United States of America, Plaintiff-appellee, v. Shawn Dominic Caldwell, Defendant-appellant, 16 F.3d 412 (4th Cir. 1994)

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US Court of Appeals for the Fourth Circuit - 16 F.3d 412 (4th Cir. 1994)

Jan. 13, 1994

Appeal from the United States District Court for the Middle District of North Carolina, at Greensboro. Frank W. Bullock, Jr., Chief District Judge. (CR-92-224, CR-92-225, CR-92-226, CR-92-237)

William C. Ingram, Floyd, Allen & Jacobs, Greensboro, North Carolina, for appellant.

Benjamin H. White, Jr., Sandra J. Hairston, Assistant United States Attorney, Greensboro, North Carolina, for appellee.



Before HALL and NIEMEYER, Circuit Judges, and SPROUSE, Senior Circuit Judge.



Shawn D. Caldwell entered a guilty plea in the Middle District of North Carolina to four counts of bank robbery, 18 U.S.C.A. Sec. 2113(a) (West Supp.1993), and received a sentence of fifty-two months. Caldwell appeals from the judgment of the district court. He seeks a remand for inquiry into the possibility of a transfer to the Middle District, under Fed. R. Crim. P. 20, of other bank robbery charges pending against him in the Eastern and Western Districts of North Carolina. We affirm.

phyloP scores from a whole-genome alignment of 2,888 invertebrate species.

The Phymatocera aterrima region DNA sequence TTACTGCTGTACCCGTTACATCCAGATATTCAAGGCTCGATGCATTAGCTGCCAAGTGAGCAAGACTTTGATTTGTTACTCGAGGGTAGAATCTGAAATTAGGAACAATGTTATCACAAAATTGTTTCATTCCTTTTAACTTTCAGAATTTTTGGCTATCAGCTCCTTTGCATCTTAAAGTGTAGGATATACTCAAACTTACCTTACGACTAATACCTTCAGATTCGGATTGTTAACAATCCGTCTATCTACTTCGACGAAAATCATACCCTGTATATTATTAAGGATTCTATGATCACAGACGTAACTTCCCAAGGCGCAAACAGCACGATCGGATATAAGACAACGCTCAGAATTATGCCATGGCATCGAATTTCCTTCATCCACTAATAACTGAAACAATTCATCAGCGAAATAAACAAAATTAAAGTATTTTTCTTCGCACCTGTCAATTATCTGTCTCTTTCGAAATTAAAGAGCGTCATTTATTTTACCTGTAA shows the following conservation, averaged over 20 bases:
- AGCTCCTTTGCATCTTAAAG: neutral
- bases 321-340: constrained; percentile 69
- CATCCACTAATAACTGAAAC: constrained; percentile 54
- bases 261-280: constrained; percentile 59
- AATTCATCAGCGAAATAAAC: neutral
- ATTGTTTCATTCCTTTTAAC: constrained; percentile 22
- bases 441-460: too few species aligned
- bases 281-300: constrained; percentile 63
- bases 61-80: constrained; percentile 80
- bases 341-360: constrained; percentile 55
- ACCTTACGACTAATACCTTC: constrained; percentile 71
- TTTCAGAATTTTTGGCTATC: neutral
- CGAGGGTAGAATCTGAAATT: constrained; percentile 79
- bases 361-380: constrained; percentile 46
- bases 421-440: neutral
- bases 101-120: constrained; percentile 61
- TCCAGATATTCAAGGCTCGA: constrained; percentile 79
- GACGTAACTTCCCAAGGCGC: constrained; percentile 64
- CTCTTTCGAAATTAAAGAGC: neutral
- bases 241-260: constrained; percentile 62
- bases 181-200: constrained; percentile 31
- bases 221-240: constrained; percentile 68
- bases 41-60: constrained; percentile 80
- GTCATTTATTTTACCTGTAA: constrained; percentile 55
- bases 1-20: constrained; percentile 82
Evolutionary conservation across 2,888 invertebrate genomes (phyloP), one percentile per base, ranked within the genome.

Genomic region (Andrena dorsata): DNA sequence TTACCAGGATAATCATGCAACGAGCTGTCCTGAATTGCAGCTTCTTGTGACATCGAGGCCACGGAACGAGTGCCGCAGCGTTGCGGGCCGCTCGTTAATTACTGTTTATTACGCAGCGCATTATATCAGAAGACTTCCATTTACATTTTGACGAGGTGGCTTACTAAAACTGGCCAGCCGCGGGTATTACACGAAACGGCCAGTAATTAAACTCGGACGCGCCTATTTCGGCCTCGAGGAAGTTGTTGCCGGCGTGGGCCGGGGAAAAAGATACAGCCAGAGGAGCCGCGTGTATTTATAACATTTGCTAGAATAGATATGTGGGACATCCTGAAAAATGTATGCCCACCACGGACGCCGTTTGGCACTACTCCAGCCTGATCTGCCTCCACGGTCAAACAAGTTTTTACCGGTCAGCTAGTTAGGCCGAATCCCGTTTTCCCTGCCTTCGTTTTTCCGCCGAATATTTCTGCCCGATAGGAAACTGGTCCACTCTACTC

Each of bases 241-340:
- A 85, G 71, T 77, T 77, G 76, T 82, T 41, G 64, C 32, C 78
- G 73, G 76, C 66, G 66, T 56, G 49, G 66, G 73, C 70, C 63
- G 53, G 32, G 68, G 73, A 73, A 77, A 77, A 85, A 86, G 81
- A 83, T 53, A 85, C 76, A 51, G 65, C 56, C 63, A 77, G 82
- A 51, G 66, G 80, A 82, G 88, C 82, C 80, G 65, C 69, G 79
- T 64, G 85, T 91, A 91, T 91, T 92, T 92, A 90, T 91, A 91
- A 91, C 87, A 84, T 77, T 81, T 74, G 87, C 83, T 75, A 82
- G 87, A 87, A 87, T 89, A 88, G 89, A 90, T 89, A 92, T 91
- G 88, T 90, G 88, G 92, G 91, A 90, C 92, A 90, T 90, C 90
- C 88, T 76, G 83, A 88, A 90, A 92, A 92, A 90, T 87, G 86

Caldwell committed a series of bank robberies which spanned all three federal districts of North Carolina. When arrested in the Middle District, he voluntarily provided information about the other robberies, which resulted in additional charges against him in the Eastern and Western Districts. During his sentencing, the court noted that a Rule 20 transfer of the charges in one of the districts to another district might benefit Caldwell by preventing a career offender sentence1  in the last district to sentence him. No request for a transfer was made, and Caldwell does not allege any error on the part of the district court. However, he seeks a remand and, presumably, vacation of his sentence and resentencing.

A defendant does not have a right to a Rule 20 transfer. United States v. Herbst, 565 F.2d 638, 642 (10th Cir. 1977). Caldwell failed to raise the issue in the district court to preserve it for appeal. We perceive no plain error in the sentence imposed and no basis for remanding the case.2  The judgment of the district court is therefore affirmed. We dispense with oral argument because the facts and legal contentions are adequately presented in the materials before the Court and argument would not aid the decisional process.



United States Sentencing Commission, Guidelines Manual Sec. 4B1.1 (Nov.1992)


The government asserts in its brief that Caldwell's charges in the Eastern District were later transferred to the Western District for sentencing